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Monday, July 15, 2013

Bobby Bland: Live On Beale Street


1) Intro; 2) When Your Love Is Not Around; 3) That's The Way Love Is; 4) Love Of Mine; 5) As Soon As The Weather Breaks; 6) Farther On Up The Road; 7) I Pity The Fool; 8) Ain't No Sunshine When She's Gone; 9) St. James Infirmary; 10) I'll Take Care Of You; 11) Get Your Money Where You Spend Your Time; 12) You've Got To Hurt Before You Heal; 13) Sunday Morning Love; 14) If You're Gonna Walk On My Love; 15) Bobby Rush / John­nie Taylor Introduction; 16) Stormy Monday; 17) Double Trouble / She's Puttin' Somethin' In My Food; 18) Mem­bers Only; 19) 24 Hours A Day.

Yes, it does look as if this was recorded live on Beale Street — at the New Daisy Theater, to be more precise; a symbolic gesture, easily interpreted by anyone who has not yet forgotten the humble beginnings of Bobby Bland's career. Additionally, it is the first (and only) proper live album in Bobby's discography (not counting the joint Bobby Bland / B. B. King albums), so it is only natural that the elderly gentleman should choose the city that gave birth to his career for this particular recording.

Considering that, by the mid-1990s, Bobby's Malaco backing band had left behind most of the electronic excesses and seemed happy to just play old-fashioned blues behind Bobby's back, Live On Beale Street does not seem particularly far removed from something like Sad Street or Years Of Tears — let alone the fact that Bobby himself, apparently, considered these late period albums authentic and respectable enough to include a lot of that new material into his setlists. So, at least half — more than half, come to think of it — of the album is dedicated to the post-1984 Malaco stuff, lightly peppered and salted with some predictable old hits from the Duke days. So lightly, in fact, that both ʽI Pity The Foolʼ and ʽFarther On Up The Roadʼ are reduced to medley-status items, trimmed and tamed in sheer disproportion to their dignity.

Consequently, the bad news is that this is not a live career retrospective, and the album does not make much sense if you have already heard all those studio albums. On the other hand, the good news is that Live On Beale Street offers a great opportunity to just dump all the studio albums, and remain perfectly contented with this impressive sampler — all of the samples being played live, without the excessive production gloss of the studio, before a homely, receptive audience where Bobby feels right at home.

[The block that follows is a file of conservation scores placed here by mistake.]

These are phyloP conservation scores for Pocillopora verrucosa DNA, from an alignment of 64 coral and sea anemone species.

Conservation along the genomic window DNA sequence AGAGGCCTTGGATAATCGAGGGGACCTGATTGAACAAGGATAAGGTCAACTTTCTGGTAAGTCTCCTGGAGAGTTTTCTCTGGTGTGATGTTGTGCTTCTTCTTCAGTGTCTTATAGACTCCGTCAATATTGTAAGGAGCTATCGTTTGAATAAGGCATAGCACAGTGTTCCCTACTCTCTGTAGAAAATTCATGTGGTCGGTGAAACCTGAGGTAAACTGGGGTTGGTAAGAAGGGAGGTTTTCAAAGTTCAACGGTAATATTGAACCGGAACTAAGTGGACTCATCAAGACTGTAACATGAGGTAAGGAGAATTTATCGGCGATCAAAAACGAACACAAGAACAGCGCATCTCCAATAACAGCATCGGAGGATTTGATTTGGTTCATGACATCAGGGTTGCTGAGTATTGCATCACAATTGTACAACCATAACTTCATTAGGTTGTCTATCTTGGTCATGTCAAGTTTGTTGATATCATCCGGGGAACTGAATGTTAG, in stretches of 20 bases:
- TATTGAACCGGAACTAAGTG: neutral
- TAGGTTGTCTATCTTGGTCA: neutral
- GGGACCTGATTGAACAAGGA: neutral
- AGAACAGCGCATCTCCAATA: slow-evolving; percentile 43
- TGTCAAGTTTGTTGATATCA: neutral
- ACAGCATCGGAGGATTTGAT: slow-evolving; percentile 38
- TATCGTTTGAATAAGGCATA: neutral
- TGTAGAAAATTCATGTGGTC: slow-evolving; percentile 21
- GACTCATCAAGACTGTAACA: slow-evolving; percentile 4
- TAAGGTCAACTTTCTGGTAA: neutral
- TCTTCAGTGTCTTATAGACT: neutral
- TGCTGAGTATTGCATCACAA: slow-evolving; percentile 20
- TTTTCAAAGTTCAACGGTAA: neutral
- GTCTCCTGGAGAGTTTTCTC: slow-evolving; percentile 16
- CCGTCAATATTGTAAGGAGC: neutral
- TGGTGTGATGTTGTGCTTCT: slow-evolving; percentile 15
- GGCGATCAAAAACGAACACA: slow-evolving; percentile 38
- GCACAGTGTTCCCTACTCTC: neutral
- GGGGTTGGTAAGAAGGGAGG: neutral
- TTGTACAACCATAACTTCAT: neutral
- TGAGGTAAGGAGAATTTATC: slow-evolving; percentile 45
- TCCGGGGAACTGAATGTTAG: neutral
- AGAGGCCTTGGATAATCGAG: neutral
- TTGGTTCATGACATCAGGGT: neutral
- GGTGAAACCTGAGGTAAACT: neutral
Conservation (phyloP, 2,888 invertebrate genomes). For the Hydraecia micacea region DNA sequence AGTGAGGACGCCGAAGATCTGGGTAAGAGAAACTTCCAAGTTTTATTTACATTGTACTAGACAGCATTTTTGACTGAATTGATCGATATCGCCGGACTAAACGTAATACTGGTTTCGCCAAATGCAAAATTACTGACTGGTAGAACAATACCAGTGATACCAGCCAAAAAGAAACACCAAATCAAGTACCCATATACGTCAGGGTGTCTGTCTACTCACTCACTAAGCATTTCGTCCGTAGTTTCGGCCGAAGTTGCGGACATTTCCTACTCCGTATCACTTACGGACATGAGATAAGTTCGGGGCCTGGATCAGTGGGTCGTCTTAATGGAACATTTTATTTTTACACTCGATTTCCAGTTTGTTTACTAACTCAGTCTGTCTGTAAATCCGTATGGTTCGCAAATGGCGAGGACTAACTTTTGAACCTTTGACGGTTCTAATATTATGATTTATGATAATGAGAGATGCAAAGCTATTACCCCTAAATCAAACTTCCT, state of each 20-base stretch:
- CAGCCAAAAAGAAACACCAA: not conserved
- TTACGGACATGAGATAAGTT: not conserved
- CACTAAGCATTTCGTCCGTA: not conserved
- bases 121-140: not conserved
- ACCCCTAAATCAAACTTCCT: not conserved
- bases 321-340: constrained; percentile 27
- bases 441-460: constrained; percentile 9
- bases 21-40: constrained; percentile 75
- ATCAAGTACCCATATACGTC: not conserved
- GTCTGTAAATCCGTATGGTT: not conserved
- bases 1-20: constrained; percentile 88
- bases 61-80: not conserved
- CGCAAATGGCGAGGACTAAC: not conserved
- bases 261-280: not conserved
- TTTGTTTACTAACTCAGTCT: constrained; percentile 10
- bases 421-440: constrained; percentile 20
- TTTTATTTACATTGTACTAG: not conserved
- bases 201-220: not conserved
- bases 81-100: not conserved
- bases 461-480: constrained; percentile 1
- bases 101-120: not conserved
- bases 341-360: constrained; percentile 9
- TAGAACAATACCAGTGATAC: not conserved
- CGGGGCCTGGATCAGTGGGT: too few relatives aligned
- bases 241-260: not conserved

Notable curios, as far as I can remember, include: (a) an audience participation bit on ʽAin't No Sunshineʼ, roughly interrupted by Bobby when they get it wrong ("now wait a minute, I'd like for you to help me, but somebody got too many ʽI knowsʼ out there..."); (b) a rather messy medley for which Bobby drags out fellow soul-bluesman Johnnie Taylor and fellow «folk-funkster» Bobby Rush for aid, whereupon they merrily deconstruct and bury ʽStormy Monday Bluesʼ; and for (c), I'd like to be able to let you know that Bobby keeps the snorts to a minimum, but I am not exactly sure if 5 or 6 times in 60 minutes counts as a «minimum», and even these calculations are very crude. Anyway, he does snort, including on songs where he never snorted before (ʽSt. James In­firmaryʼ — almost a sacrilege, that one).

But overall, the man and his band are in fine form throughout, and clearly enjoying what they're doing here. Also, to the pleasure of all blues-loving people, the show has been released on DVD, and watching the whole thing definitely makes more sense than just listening — Bobby's facial expressions and idiosyncratic love affair with the mike add a lot for entertainment value. Ultima­tely, a decisive thumbs up here for something not particularly great, but pleasantly outstanding on a conveyer belt of smooth «neo-retro-blues» LPs.

Check "Live On Beale Street" (CD) on Amazon
Check "Live On Beale Street" (MP3) on Amazon

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